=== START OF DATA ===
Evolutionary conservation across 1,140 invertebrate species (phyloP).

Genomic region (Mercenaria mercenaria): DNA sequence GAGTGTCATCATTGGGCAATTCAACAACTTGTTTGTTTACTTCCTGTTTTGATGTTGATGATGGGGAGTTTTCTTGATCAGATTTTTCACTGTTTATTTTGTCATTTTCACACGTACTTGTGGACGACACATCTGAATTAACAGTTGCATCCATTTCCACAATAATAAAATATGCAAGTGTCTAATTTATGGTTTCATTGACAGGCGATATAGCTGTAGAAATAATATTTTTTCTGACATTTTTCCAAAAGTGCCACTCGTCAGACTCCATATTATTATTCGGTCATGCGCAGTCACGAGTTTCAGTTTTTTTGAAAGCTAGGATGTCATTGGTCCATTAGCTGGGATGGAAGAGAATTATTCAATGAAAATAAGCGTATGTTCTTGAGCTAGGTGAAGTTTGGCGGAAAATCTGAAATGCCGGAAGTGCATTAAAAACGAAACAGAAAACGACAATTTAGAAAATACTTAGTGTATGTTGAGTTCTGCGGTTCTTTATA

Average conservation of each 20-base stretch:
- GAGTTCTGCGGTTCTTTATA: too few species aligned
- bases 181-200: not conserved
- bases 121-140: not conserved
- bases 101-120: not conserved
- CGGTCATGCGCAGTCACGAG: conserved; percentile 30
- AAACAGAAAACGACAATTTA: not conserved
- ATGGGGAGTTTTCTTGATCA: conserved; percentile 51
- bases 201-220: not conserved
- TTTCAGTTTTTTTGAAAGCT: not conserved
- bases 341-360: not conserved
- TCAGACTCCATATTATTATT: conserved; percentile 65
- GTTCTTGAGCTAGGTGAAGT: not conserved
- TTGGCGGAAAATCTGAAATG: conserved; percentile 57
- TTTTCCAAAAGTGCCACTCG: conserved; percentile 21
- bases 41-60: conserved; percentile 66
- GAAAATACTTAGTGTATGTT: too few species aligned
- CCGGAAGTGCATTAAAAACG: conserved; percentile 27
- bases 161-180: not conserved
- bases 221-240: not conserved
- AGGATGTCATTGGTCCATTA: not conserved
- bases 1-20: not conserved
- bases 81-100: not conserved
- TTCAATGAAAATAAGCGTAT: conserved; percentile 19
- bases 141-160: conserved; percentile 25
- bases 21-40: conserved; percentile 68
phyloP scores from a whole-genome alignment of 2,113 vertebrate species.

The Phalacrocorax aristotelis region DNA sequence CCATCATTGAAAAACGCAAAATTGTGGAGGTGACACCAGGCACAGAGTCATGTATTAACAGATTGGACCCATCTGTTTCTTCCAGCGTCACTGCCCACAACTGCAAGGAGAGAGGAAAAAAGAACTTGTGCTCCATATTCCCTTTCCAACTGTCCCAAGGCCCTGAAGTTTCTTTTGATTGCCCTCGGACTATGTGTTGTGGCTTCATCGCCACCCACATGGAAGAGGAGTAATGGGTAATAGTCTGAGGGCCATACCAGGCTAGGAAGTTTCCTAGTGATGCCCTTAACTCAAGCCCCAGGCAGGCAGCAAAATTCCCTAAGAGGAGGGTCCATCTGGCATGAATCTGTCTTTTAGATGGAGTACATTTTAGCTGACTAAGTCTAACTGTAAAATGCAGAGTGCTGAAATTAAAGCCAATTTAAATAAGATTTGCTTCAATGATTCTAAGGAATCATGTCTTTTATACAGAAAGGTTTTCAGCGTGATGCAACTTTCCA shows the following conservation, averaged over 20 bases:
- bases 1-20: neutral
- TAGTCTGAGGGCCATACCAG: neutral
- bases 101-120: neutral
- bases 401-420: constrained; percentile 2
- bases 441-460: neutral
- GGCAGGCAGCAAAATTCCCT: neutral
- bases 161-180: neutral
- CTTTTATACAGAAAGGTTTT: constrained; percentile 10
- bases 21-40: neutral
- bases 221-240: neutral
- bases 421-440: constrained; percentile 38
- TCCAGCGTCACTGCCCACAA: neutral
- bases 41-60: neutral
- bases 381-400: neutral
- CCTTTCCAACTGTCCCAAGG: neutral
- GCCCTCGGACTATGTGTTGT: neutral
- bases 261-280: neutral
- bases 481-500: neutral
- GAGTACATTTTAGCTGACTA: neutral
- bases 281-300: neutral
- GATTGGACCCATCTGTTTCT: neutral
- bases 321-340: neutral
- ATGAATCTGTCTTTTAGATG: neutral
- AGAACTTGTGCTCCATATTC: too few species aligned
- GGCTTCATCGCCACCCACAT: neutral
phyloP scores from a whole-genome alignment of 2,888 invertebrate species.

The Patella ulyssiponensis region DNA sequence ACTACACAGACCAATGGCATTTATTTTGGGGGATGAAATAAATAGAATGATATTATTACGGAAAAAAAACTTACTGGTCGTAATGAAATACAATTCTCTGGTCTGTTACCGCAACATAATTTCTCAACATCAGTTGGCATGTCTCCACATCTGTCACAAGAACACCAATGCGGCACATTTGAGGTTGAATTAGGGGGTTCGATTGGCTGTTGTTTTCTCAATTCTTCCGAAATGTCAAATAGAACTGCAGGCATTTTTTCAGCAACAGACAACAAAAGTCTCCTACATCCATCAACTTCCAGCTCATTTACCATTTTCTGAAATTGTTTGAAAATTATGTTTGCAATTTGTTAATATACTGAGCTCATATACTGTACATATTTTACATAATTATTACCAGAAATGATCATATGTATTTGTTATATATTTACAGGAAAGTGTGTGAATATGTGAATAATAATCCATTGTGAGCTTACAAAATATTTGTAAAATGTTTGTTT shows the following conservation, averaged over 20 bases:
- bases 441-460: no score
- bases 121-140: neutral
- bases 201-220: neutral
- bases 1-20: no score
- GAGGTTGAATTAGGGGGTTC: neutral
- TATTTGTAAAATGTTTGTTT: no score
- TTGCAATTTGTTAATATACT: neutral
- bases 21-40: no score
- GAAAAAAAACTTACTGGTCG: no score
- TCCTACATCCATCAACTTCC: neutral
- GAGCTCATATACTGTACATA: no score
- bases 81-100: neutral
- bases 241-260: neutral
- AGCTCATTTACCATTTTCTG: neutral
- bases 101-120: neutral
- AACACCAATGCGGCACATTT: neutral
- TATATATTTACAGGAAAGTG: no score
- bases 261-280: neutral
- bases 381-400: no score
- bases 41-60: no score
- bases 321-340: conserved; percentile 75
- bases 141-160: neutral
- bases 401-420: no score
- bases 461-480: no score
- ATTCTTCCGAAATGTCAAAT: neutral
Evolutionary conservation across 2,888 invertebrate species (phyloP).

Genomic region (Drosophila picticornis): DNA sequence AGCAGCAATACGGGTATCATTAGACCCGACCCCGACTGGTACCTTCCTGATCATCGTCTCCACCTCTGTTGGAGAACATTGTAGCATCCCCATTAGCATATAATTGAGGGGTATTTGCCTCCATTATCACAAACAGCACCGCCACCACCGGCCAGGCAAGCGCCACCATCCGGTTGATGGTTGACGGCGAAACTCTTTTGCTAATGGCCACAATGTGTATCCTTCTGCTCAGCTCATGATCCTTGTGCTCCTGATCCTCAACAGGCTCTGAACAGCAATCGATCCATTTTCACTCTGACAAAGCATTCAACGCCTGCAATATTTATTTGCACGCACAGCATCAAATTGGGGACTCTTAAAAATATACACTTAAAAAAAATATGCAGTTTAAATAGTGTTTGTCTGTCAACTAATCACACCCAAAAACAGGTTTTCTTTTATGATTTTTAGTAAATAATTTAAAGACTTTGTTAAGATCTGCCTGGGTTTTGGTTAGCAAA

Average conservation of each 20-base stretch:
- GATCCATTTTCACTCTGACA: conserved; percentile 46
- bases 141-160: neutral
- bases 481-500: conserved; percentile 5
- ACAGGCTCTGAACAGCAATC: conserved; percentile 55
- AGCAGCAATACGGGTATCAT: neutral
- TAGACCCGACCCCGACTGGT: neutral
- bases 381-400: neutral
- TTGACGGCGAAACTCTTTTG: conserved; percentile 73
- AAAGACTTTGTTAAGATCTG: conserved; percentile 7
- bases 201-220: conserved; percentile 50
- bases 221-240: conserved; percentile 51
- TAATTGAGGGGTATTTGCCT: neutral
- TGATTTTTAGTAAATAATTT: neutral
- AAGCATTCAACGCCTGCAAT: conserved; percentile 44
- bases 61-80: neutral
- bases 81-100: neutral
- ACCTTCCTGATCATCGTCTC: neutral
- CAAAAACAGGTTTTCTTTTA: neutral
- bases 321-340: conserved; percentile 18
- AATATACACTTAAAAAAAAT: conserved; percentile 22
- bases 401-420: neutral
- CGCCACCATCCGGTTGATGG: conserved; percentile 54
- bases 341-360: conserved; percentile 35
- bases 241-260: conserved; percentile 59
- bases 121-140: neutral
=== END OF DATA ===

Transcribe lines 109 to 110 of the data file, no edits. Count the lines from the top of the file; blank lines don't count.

- bases 241-260: conserved; percentile 59
- bases 121-140: neutral